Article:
Now, an op-ed in The New York Times by an anonymous “senior White House official” describes how deeply the troubles in this administration run and what effort is required to protect the nation.
None of this is a surprise to those of us who, 18 months ago, put together our own public service book, The Dangerous Case of Donald Trump: 27 Psychiatrists and Mental Health Experts Assess a President.
My focus as the volume’s editor was on Trump’s dangerousness because of my area of expertise in violence prevention. Approaching violence as a public health issue, I have consulted with governments and international organisations, in addition to 20 years of engaging in the individual assessment and treatment of violent offenders.
The book proceeded from an ethics conference I held at Yale, my home institution. At that meeting, my psychiatrist colleagues and I discussed balancing two essential duties of our profession. First is the duty to speak responsibly about public officials, especially as outlined in “the Goldwater rule,” which requires that we refrain from diagnosing without a personal examination and without authorisation. Second is our responsibility to protect public health and safety, or our “duty to warn” in cases of danger, which usually supersedes other rules.
Our conclusion was overwhelmingly that our responsibility to society and its safety, as outlined in our ethical guidelines, overrode any etiquette owed to a public figure. That decision led to the collection of essays in the book, which includes some of the most prominent thinkers of the field including Robert J Lifton, Judith Herman, Philip Zimbardo and two dozen others. That decision was controversial among some members of our field.
We already know a great deal about Trump’s mental state based on the voluminous information he has given through his tweets and his responses to real situations in real time. Now, this week’s credible reports support the concerns we articulated in the book beyond any doubt.
The psychology behind the chaos
The author of the New York Times op-ed makes clear that the conflict in the White House is not about Trump’s ideology.
The problem, the author sees, is the lack of “any discernible first principles that guide his decision making...his impulsiveness [that] results in half-baked, ill-informed and occasionally reckless decisions that have to be walked back, and there being literally no telling whether he might change his mind from one minute to the next.”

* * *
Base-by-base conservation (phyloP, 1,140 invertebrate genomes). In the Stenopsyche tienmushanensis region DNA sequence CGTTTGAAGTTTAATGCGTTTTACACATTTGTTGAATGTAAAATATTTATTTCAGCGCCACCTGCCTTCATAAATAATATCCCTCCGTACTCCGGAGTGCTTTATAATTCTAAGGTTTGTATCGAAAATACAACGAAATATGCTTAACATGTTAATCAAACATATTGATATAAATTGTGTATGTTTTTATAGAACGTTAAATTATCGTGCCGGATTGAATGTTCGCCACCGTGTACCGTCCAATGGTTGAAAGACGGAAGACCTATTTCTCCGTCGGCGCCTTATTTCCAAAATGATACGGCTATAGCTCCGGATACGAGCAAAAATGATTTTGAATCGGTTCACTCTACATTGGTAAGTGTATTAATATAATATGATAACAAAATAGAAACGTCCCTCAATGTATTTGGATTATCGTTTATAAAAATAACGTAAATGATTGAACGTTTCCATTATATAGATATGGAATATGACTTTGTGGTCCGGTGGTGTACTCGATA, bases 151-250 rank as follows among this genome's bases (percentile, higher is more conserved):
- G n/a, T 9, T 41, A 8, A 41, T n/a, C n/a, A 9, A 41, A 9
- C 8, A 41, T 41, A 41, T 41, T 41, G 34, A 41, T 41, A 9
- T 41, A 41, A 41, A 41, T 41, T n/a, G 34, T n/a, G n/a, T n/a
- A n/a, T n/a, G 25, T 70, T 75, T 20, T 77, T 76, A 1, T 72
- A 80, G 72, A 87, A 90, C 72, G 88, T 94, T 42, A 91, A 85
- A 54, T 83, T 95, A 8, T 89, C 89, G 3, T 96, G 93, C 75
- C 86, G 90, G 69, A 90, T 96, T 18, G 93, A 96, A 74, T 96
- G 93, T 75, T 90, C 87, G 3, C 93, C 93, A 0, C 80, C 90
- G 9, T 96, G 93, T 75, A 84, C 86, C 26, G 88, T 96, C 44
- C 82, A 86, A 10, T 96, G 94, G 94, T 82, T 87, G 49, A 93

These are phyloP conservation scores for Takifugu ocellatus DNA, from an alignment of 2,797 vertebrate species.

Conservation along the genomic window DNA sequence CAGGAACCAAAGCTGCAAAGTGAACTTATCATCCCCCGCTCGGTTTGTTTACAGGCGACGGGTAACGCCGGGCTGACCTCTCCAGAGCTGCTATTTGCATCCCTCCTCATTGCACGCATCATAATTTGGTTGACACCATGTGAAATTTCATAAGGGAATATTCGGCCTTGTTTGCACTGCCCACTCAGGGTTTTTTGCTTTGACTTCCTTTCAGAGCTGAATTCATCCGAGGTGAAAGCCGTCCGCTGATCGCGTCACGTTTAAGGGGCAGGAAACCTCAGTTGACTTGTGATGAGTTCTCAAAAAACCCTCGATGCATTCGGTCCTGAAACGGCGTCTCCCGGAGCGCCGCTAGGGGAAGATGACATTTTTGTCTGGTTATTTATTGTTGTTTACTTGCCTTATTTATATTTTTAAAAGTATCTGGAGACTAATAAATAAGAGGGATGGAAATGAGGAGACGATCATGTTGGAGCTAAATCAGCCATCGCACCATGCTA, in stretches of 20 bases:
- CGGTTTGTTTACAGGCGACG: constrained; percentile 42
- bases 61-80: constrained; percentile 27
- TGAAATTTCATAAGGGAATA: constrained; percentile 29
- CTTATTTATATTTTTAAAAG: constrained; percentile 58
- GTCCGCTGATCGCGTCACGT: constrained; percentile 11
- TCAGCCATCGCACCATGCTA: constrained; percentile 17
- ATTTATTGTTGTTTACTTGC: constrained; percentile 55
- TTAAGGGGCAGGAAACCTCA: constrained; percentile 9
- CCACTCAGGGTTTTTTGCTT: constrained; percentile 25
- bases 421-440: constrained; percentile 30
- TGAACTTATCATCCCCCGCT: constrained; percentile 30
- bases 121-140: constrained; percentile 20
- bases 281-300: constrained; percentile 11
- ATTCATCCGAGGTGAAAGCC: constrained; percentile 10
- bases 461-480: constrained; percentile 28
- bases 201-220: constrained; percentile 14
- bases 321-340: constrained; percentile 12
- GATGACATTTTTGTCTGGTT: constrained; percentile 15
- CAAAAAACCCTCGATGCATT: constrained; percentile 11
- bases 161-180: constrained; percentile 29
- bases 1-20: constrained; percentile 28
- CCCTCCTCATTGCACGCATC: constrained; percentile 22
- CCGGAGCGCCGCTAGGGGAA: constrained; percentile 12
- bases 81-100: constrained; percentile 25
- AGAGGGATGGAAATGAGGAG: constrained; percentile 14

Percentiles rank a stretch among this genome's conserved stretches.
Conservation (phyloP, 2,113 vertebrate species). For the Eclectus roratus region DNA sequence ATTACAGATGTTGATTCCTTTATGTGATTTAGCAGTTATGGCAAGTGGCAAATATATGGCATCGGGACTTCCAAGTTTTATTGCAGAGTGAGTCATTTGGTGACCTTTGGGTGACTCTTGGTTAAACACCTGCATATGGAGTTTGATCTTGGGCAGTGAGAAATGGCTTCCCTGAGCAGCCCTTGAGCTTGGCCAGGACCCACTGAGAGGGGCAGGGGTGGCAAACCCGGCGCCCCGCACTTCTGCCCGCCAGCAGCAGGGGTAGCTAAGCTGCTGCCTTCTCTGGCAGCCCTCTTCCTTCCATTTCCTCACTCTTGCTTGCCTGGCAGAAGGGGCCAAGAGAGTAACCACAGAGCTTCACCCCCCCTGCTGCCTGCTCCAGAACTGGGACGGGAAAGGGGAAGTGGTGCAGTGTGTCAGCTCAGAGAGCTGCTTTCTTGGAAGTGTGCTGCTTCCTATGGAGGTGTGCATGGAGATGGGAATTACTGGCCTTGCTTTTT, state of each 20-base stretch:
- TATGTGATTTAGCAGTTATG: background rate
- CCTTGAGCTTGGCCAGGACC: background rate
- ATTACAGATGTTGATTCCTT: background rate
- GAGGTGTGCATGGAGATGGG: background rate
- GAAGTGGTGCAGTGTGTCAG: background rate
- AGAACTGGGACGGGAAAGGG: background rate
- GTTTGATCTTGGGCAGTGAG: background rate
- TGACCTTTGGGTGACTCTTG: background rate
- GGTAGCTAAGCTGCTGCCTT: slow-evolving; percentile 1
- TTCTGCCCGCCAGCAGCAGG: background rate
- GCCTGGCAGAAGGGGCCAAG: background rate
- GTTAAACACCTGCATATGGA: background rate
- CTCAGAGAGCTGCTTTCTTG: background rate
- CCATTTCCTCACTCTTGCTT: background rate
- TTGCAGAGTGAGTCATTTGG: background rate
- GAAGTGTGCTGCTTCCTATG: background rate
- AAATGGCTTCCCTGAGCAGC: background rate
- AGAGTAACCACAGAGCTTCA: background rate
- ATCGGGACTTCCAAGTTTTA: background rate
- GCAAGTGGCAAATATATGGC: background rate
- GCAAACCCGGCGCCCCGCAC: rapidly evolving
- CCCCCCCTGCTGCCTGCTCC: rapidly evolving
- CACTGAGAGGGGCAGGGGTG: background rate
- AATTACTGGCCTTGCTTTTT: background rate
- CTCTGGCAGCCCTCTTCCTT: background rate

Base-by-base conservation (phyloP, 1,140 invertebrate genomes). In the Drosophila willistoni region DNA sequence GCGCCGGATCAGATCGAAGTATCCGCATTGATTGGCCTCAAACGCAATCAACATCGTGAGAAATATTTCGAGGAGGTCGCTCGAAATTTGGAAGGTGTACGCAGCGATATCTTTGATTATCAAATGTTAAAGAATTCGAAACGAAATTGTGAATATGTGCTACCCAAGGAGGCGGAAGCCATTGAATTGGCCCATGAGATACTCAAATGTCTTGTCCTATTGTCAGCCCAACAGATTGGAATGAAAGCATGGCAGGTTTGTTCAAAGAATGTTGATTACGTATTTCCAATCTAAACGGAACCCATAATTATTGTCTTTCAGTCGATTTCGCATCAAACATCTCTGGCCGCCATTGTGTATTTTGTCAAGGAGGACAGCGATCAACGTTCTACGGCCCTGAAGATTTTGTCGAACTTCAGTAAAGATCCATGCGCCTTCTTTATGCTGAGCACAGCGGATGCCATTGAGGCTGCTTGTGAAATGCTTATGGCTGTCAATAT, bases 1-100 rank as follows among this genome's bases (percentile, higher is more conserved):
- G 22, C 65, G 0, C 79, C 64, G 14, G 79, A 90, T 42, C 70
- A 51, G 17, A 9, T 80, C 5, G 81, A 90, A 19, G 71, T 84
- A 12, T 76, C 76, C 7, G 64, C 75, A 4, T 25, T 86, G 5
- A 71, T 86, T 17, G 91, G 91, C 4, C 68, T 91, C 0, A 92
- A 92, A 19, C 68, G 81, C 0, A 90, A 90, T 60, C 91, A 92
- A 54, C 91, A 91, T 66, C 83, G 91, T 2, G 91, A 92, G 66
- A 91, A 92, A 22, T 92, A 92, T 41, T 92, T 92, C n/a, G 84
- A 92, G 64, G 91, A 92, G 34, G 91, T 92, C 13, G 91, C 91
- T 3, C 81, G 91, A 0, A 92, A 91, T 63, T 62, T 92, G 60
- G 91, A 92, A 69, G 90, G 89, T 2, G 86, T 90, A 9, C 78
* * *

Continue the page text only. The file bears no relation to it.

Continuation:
These are obviously psychological symptoms reflective of emotional compulsion, impulsivity, poor concentration, narcissism and recklessness. They are identical to those that Woodward describes in numerous examples, which he writes were met with the “stealthy machinations used by those in Trump’s inner sanctum to try to control his impulses and prevent disasters.”
They are also consistent with the course we foresaw early in Trump’s presidency, which concerned us enough to outline it in our book. We tried to warn that his condition was worse than it appeared, would grow worse over time and would eventually become uncontainable.
What we observed were signs of mental instability – signs that would eventually play out not only in the White House, as these accounts report, but in domestic situations and in the geopolitical sphere.
There is a strong connection between immediate dangerousness – the likelihood of waging a war or launching nuclear weapons – and extended societal dangerousness – policies that force separation of children from families or the restructuring of global relations in a way that would destabilise the world.
My current concern is that we are already witnessing a further unraveling of the president’s mental state, especially as the frequency of his lying increases and the fervor of his rallies intensifies.
I am concerned that his mental challenges could cause him to take unpredictable and potentially extreme and dangerous measures to distract from his legal problems.
Mental health professionals have standard procedures for evaluating dangerousness. More than a personal interview, violence potential is best assessed through past history and a structured checklist of a person’s characteristics.